> be completely legal either.
>
> BUT, in those years I've never had to replace a single bulb.

I remember you usedto be able to buy (maybe still can?) little
button-shaped devices hat would screw into the socket below the base of
the bulb.  These GREATLY extended the life of the bulb, and turn-on was
noticeably, though not objectionaly, slow.  You'd see the lamp go from
soft glow to full brightness in about a second or less.  I think they were
either flat diodes or thermistors.  I was a kid at the time (early 70's)
and haven't seen them in years, so I'm not sure.

Dale
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2001\03\06@210245 by Reginald Neale

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  Dave Van Horn said:

>I'm not surprised.
>Bulb life is terribly non-linear, and extremely sensitive to voltage.

  Lifetime for ordinary tungsten filament lamps is IIRC
  proportional to the twelth power of voltage approximately.
  Thus a change of a little less than 6% in voltage will
  double or halve the life!

  Reg Neale

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2001\03\07@170602 by Peter L. Peres

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>I remember you usedto be able to buy (maybe still can?) little
>button-shaped devices hat would screw into the socket below the base of
>the bulb.  These GREATLY extended the life of the bulb, and turn-on was

They were thermistors usually. The ones advertised as also 'saving energy'
were diodes.

Seriously, any large installation of incandescent bulbs requires these or
sequencing, otherwise you will blow the main fuses at turn-on every time,
or cause a memorable power sag in the building (computers == goodbye).
Think of stadiums and theatres and large halls (restaurants, hotels). I
think that they are mandatory above certain power levels.

Peter

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2001\03\07@235047 by Jinx

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Re: the deterioration of bulb filaments -

http://www.newscientist.com/lastword/lastword.jsp?id=lw1326

Including the "light bulbs don't make light, they suck dark" theory

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2001\03\10@063853 by Jeethu Rao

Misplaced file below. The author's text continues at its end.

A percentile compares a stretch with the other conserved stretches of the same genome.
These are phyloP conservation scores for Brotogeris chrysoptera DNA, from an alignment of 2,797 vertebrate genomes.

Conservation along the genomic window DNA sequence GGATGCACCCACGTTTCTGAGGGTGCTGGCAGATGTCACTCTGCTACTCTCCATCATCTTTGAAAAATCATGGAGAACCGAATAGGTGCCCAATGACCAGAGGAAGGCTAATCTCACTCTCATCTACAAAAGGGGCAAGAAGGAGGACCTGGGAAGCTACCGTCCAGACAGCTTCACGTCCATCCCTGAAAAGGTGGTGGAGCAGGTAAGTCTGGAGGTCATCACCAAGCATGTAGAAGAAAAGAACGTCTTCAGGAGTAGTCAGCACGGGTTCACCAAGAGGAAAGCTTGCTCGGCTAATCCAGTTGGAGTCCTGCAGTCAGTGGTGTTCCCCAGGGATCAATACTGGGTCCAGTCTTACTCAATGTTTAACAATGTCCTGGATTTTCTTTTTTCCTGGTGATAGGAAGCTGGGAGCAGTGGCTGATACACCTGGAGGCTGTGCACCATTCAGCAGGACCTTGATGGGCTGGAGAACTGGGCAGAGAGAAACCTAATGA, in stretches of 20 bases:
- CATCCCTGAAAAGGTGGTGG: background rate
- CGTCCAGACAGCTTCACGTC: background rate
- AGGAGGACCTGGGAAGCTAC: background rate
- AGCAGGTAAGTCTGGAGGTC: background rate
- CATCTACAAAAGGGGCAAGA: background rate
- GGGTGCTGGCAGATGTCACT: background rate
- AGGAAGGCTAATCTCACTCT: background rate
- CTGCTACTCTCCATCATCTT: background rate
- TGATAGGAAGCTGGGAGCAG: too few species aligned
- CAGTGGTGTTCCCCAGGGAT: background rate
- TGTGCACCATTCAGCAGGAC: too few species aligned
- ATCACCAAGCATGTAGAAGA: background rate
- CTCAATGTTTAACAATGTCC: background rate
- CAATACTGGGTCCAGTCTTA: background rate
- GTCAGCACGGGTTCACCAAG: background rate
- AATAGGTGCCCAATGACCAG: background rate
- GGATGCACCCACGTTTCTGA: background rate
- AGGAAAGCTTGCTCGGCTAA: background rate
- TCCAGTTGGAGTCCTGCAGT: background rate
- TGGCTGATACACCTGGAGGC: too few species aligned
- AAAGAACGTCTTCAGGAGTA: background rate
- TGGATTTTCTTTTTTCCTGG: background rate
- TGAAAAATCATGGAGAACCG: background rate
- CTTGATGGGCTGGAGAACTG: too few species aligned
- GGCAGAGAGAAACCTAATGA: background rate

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"John" <RemoveMEjsandEraseMEspamEraseMEPIXIE.CO.ZA> wrote

> Hello Roman & PIC.ers,
>
> Our domestic supply here is 240v. 50Hz.
> Getting sick of replacing awkward light bulbs, many years ago I fitted
> series 1N4007 diodes in some 5 or 6 places around the house.

Hey, I've been doing this too at my place. But the flicker was real
irritating. Long back I had thought that converting 240volts A.C to D.C and
Chopping it at a high frequency (how about 10 Khz ?  )with a controlled set
of pulses with about 3 out of 8 pulses off. But I never really did it. It
seemed to be too expensive to just increase the life of the light bulb and
to save power.

And who knows, the Thermal and Switching losses may just offset the small
savings.

Regards,

Jeethu Rao

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2001\03\10@122643 by Olin Lathrop

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> Hey, I've been doing this too at my place. But the flicker was real
> irritating. Long back I had thought that converting 240volts A.C to D.C
and
> Chopping it at a high frequency (how about 10 Khz ?  )with a controlled
set
> of pulses with about 3 out of 8 pulses off. But I never really did it. It
> seemed to be too expensive to just increase the life of the light bulb and
> to save power.

You can greatly extend the life of an incandescent bulb by reducing its
voltage, but this is a bad way to "save power".  True, the bulb will draw
less power at a lower voltage, but it will also produce disproportionately
less light, and the perceived light color will be more red.  If you are
willing to tolerate the lower light level, then a lower wattage bulb at its
intended voltage will require less power for the same light output.

Incandescent bulbs are actually very efficient in converting electrical
power into radiation.  Unfortunately, the filament materials avaialable to
us limit the filament temperature, which causes most of the radiation to be
below the visible spectrum.  We are left with a tradeoff between filament
life and efficiency.  At higher temperatures, a greater portion of the black
body radiation is visible, but the filament also gets destroyed more
quickly.


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(978) 772-3129, RemoveMEolinspam_OUTspamKILLspamembedinc.com, http://www.embedinc.com

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2001\03\10@135543 by Sean H. Breheny

face picon face
What about a whole array of windowed JW PICs hooked to the AC supply? ;-)
I've heard tell that they glow very nicely.

Sean

At 12:11 PM 3/10/01 -0500, you wrote:
{Quote hidden}

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2001\03\13@112401 by EDU (1.8d)

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> I believe light bulb manufacturers have to balance lamp efficiency
Unknown command - "I". Try HELP.

> (light output/power input) and lamp life. You can get very long lamp life
Unknown command - "(LIGHT". Try HELP.

> by operating at a lower temperature (also changing the color). Probably
Unknown command - "BY". Try HELP.

> the simplest way to do this is to use a lamp rated for a higher voltage.
Unknown command - "THE". Try HELP.

> I've seen some broadcast transmitter sites that are using high wattage
Unknown command - "I'VE". Try HELP.

> 230V lamps at 120V. They're kinda red, aren't very bright, but they last
Unknown command - "230V". Try HELP.

> forever.
Unknown command - "FOREVER.". Try HELP.

> Harold
Unknown command - "HAROLD". Try HELP.

> On Tue, 6 Mar 2001 09:46:00 -0500 David VanHorn <EraseMEdvanhornspamspamspamBeGoneCEDAR.NET>
Unknown command - "ON". Try HELP.

> writes:
Unknown command - "WRITES:". Try HELP.

All subsequent commands have been flushed.